The period in the 1920s and 30s where alcohol was banned nationwide in the US was a volatile time. It led to an explosion of organised crime, hundreds of thousands of moonshine-related injuries and deaths, and only a moderate reduction in the use of alcohol. The US missed out on untold millions of tax dollars in that 13-year period of prohibition – in a particularly tumultuous economic time that included the great depression of 1929.
Few people would argue that prohibition was a good idea. Although it may have reduced liver damage and moderately reduced alcohol consumption, it increased crime, led to thousands of deaths from poisoned alcohol, and unfairly targeted working class Americans. Any benefits from reducing the sale and production of a harmful drug were minor compared to the unintended consequences of criminalisation.
Looking back, we can clearly contrast prohibition to our current times, and although alcohol could maybe be regulated more (having being linked to seven different forms of cancer), it seems obvious that we prefer living in a culture where we are free to drink without risk of being poisoned, criminalised or shot by a modern day Al Capone…
Unfortunately, we don’t have the same luxury with psychedelics. We’ve never lived in a time where psychedelic use was a taxed, regulated part of mainstream culture, before having them taken away from us. We can’t see as clearly the harms that are being done to us with our current drug policies. Marginalised people in society are being persecuted for drug use more than the privileged, kids are being poisoned by adulterated drugs, and a lack of education and harm reduction initiatives make overdose deaths frequent.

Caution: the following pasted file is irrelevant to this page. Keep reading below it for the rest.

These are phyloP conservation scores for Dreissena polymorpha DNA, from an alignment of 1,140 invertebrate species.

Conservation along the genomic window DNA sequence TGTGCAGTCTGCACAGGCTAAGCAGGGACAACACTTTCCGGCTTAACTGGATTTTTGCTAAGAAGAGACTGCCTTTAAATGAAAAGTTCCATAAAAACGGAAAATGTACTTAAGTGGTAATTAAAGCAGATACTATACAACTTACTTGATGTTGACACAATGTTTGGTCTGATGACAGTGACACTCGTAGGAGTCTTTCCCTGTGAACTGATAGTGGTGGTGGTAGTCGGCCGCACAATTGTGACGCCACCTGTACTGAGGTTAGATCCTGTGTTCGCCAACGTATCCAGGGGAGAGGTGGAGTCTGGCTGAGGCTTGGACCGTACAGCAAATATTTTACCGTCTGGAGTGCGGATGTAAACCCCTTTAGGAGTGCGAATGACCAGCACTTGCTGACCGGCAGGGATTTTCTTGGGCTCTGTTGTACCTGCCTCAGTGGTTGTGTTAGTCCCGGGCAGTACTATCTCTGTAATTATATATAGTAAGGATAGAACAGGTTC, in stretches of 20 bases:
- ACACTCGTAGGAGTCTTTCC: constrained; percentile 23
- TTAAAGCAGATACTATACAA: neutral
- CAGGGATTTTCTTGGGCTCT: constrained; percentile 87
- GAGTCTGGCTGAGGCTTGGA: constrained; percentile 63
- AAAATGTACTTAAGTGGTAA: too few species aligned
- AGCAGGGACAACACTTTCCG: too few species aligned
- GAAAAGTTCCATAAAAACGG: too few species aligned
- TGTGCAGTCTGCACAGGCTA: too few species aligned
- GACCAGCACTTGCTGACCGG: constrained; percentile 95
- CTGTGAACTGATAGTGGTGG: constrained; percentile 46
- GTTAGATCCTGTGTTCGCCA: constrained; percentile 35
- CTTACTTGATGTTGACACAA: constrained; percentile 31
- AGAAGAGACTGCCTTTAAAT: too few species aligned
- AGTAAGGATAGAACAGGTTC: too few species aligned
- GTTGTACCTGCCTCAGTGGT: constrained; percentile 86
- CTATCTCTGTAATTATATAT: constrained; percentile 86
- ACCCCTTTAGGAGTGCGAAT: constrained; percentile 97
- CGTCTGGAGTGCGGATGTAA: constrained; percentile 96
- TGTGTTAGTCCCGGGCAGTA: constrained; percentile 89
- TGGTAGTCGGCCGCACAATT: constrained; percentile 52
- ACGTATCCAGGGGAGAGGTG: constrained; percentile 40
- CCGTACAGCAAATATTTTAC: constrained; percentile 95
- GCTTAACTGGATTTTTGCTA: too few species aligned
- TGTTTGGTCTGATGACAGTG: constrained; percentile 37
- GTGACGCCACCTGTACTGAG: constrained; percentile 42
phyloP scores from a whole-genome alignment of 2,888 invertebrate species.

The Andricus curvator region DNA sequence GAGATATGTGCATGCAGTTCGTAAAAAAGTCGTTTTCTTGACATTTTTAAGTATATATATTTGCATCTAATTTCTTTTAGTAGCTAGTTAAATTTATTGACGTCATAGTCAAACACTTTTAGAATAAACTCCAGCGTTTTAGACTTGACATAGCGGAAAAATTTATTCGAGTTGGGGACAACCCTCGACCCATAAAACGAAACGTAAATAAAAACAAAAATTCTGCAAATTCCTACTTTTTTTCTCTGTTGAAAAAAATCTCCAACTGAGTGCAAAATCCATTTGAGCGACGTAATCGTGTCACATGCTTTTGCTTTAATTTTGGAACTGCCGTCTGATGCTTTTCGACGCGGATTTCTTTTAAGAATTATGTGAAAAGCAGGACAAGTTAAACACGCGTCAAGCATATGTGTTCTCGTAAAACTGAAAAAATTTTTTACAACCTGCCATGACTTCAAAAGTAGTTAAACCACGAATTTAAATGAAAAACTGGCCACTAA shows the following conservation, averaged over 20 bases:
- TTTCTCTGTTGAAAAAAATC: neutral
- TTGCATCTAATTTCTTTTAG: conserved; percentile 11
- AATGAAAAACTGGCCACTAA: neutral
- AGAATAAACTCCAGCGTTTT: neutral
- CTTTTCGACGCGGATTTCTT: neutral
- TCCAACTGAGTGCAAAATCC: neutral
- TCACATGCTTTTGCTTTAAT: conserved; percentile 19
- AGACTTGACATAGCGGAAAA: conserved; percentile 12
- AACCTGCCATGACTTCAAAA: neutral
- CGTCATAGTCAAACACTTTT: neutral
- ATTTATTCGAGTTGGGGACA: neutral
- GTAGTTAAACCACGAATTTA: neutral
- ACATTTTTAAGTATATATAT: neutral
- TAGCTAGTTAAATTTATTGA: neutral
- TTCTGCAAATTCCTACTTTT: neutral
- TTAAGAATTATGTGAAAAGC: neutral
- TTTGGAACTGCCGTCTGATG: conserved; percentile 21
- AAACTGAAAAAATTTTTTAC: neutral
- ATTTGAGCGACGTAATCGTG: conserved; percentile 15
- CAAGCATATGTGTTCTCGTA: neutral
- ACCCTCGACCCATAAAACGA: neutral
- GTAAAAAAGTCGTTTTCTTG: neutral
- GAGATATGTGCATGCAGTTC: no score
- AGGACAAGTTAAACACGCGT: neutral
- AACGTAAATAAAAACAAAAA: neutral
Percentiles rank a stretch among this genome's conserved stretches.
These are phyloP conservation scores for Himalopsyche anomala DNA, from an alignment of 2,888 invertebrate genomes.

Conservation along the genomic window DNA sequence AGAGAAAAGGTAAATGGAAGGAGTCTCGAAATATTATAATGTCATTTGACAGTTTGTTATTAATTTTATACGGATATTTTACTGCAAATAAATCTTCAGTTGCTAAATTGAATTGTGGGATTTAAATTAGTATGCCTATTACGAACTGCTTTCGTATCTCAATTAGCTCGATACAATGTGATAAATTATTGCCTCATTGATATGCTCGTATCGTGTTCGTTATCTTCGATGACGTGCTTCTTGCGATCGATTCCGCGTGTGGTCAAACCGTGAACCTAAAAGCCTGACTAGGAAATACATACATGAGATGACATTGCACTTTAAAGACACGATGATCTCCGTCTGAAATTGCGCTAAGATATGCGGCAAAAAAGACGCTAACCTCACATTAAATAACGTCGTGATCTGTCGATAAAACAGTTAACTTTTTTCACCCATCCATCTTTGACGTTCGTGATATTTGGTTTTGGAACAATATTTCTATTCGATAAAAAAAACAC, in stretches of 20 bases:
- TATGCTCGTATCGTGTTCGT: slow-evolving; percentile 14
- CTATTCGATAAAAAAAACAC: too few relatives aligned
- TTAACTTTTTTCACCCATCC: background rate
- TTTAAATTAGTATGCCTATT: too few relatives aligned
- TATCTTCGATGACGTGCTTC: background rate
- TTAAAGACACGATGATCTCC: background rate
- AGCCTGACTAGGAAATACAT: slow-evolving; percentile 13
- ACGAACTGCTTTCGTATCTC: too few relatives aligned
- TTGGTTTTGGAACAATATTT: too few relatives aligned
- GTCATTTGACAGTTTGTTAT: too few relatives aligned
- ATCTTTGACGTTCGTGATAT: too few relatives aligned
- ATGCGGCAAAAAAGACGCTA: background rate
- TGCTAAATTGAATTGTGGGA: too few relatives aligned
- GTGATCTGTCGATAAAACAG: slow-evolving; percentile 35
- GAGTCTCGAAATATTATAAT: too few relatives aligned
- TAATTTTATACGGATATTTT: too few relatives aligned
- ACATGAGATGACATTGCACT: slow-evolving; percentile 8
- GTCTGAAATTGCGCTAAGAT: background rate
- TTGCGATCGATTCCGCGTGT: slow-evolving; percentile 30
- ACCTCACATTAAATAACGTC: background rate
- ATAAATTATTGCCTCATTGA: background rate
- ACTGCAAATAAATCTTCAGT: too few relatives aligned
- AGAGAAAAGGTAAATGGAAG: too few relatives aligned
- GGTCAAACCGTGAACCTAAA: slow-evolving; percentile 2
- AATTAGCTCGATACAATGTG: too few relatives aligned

We should learn from the failure of alcohol prohibition. Not only are people needlessly suffering under drug prohibition, the government is missing out on a huge amount of tax. Take Colorado for example; cannabis has been legal there for two years now, and tax profit comes in at hundreds of millions of dollars. The worry that decriminalisation will increase drug use is unfounded: in Portugal, where drugs have been decriminalised for years, drug usage has remained at very similar levels. In fact, decriminalisation might actually decrease overall drug use; one study has shown that the current scare tactics employed by prohibitionist governments make kids less scared of drugs.
We don’t have the benefit of psychedelic use ever being previously regulated and ubiquitous, like alcohol was before prohibition. It’s harder for us to see the contrast in harms – because legal, regulated recreational drug use has never been as widespread as alcohol consumption. We have to see the evidence of harms and look at examples like Portugal where decriminalisation is making a big positive difference. We can learn from the mistakes of alcohol prohibition and pull ourselves out of a modern epidemic of drug harm.